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Full Version: Connectomics - Study of Neuronal Connections in Brain and Nervous System
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Brain is the central organ in the nervous system of all animals except few invertebrates. Everything we do is under brain's control and that’s the reason why scientists are so eager to "decode" it.

Brain is extremely complex organ, anatomically divided in multiple functional units (visual cortex, olfactory cortex…). Signals coming from the brain are transported via synapses. Although much information about brain is already known, there are still a lot of gaps that need to be filled. Number of neurons in the brain is enormous; just in cortex, there are between 15 and 33 billion neurons. Each one of them is connected with at least one other neuron, resulting in huge number of created synapses. Discipline focused on the research in the area of neuronal connections is called connectomics. Map of all synapses in the brain is called connectome (just like genome is set of all genes that one organism possesses). Tricky thing about connectome is that brain is dynamic system that is undergoing changes all the time. Network between neurons that were present while we were young will inevitably be altered as we are growing old. Learning is process that creates novel connections between neurons, and on the other hand, neurons have limited lifespan and once they die, link with the neighboring cells will be lost. However, the biggest problem in connectome project is asscoiated with tracking and counting the large number of existing neuronal cells and their connections. Fully explored and mapped brain belongs to C. elegans. It’s relatively simple connectome consisting of 302 neurons and 7000 connections. Mouse brain (>10^8 neurons) is under investigation, but there are still some technical issues that need to be solved before complete and accurate map of mouse brain become available.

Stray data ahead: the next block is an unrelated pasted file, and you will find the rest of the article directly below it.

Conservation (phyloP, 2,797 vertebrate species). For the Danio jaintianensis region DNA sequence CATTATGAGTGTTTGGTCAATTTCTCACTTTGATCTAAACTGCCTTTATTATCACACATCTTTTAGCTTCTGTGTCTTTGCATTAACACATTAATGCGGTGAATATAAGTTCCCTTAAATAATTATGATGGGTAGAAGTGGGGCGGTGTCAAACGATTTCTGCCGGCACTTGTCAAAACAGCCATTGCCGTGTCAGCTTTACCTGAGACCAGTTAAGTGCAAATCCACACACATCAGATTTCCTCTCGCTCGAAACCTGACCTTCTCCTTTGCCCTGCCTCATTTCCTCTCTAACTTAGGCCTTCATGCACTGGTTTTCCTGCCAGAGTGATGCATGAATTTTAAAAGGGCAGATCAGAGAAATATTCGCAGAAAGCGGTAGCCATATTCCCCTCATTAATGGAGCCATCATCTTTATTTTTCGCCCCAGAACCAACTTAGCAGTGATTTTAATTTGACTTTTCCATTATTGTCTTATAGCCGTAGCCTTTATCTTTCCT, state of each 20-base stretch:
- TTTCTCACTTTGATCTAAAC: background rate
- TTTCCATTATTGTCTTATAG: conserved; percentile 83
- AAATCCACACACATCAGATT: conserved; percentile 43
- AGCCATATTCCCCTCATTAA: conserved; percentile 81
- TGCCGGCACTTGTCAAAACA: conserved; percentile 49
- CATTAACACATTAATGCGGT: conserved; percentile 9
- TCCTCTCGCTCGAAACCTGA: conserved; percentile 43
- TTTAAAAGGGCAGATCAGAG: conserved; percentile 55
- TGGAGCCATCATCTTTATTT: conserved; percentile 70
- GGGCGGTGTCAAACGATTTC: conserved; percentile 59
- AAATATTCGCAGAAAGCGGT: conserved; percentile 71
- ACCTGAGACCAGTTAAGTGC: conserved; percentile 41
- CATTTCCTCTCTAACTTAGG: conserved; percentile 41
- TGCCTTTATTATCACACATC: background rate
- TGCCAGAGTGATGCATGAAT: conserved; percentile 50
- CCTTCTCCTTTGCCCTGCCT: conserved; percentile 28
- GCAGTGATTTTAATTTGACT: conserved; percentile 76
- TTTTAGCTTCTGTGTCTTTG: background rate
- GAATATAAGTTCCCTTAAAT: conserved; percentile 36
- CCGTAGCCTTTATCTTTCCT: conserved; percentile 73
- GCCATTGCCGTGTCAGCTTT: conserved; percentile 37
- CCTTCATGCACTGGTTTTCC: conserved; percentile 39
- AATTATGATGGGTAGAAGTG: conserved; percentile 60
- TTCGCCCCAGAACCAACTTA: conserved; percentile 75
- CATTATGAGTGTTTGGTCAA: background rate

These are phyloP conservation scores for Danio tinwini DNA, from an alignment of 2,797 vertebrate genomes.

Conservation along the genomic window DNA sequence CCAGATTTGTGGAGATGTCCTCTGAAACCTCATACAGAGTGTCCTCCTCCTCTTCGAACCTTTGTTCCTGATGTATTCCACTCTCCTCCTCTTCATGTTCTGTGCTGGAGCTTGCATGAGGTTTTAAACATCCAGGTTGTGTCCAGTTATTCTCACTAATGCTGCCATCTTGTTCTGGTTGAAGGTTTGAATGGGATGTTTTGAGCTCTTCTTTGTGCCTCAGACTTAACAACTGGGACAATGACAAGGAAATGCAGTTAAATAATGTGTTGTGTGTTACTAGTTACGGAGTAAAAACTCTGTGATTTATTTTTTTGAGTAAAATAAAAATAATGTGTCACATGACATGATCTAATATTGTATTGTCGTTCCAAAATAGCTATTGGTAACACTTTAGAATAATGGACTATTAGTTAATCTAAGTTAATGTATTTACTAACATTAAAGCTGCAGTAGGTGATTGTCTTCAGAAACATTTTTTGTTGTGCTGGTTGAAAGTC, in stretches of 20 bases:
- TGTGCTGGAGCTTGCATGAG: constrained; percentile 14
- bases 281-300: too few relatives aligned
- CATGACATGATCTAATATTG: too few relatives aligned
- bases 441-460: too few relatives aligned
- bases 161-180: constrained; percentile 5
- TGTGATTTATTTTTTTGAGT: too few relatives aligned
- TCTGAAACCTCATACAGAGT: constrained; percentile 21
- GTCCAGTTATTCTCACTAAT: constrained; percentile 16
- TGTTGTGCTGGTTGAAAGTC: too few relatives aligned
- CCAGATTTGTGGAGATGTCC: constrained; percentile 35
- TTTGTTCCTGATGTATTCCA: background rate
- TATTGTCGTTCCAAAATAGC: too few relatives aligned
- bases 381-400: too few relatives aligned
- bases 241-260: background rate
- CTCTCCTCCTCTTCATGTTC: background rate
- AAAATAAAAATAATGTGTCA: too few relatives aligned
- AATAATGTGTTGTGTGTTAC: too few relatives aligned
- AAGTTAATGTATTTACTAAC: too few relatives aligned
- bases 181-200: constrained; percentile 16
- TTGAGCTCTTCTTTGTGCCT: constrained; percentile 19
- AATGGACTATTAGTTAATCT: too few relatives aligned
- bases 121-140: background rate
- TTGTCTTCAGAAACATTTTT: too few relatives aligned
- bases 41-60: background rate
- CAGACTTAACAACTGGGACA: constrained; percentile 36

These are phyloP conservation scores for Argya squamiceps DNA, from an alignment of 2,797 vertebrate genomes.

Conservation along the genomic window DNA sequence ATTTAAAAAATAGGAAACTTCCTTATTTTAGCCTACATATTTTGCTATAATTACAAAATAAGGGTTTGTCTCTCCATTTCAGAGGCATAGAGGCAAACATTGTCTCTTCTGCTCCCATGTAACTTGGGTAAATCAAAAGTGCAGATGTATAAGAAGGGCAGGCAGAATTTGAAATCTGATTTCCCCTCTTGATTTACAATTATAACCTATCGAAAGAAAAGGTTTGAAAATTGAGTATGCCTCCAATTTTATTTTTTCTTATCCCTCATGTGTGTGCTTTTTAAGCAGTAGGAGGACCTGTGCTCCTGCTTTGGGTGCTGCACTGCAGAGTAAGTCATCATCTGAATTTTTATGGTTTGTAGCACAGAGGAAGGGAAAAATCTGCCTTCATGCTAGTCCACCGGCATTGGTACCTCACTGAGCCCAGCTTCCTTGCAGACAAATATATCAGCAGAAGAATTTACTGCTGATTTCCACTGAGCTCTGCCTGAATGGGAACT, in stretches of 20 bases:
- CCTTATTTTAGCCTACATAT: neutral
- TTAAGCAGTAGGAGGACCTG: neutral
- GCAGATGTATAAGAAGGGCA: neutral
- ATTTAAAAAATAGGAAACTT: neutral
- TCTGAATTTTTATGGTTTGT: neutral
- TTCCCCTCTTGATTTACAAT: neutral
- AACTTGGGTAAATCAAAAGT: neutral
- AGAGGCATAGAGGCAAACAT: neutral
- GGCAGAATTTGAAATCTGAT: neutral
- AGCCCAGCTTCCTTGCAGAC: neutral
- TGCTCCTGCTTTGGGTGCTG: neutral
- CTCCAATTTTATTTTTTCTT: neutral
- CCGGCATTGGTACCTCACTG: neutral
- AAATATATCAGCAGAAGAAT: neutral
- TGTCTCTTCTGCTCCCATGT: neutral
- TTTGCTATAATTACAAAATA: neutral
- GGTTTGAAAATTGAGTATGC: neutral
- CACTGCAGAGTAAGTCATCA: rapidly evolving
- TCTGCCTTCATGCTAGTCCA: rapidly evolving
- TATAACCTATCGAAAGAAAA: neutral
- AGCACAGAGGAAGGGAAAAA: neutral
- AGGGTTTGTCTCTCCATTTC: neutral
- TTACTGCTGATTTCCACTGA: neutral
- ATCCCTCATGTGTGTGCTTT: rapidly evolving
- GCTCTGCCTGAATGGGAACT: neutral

Brain networks could be obtained in the couple of ways. Connections between cells could be determined on the cellular level by tracking each neuron and its connections. This approach is the hardest and complete mapping would demand substantial amount of time considering that over billion neurons are normally present in the brain of the highly evolved animals (just human cortex consists of 10^10 neurons creating ~10^14 synapses). Mapping connectome on this level is called microscale connectome.

Mesoscale connectome is focused on revealing anatomical and functional connection between larger populations of neurons (hundreds and thousands of cells sharing the same function).

Macroscale connectome is dealing with larger brain systems that are divided in functional nodes. Main goal is to determine their connectivity.

Several techniques are applied in brain mapping. Tracing agents and different staining techniques are used for single cell tracking; visualization of the neuronal networks is achieved by light or electron microscope. Disadvantage: these methods can’t provide long-range neural projection and light microscope derived images have low resolution. Improvements in the field of mapping individual neurons are made after applying fluorescent proteins in the process named brainbow. Method is relatively simple. Red, green and blue derivatives of green fluorescent protein are inserted and randomly expressed in the neuronal DNA, resulting in over 100 color variations that could be tracked using confocal microscopy. Brainbow is tested in mice, and so far, this method proved to be successful, especially for mapping complicated neuronal circuits. To obtain complete view of neural networks in the brain – thousands of pictures had to be collected and aligned to match perfectly. Method used in brainbow tracking inspired another group of scientist to develop new technique for neuron labeling. Using DNA sequences that are acting like a barcodes, each neuron could be marked. Connections between neurons could be established using viral vectors that will transfer another barcode to the following postsynaptic neuron. At the end, each neuron will be a “bag full of barcodes” (bearing his and virally transferred DNA sequences), grouped in pairs. High-troughput sequencing could further provide information on the neuronal connectivity. Sequencing is not as expensive as it was couple years ago, and this approach has a great chance to be successfully implemented in the future connectomics projects.

Although, all currently used methods have some weak points, they are constantly improving and mapping of the mammalian connectome will probably happen soon. Due to dynamic structure of the brain - every map will be unique, but fundamental connections will be revealed.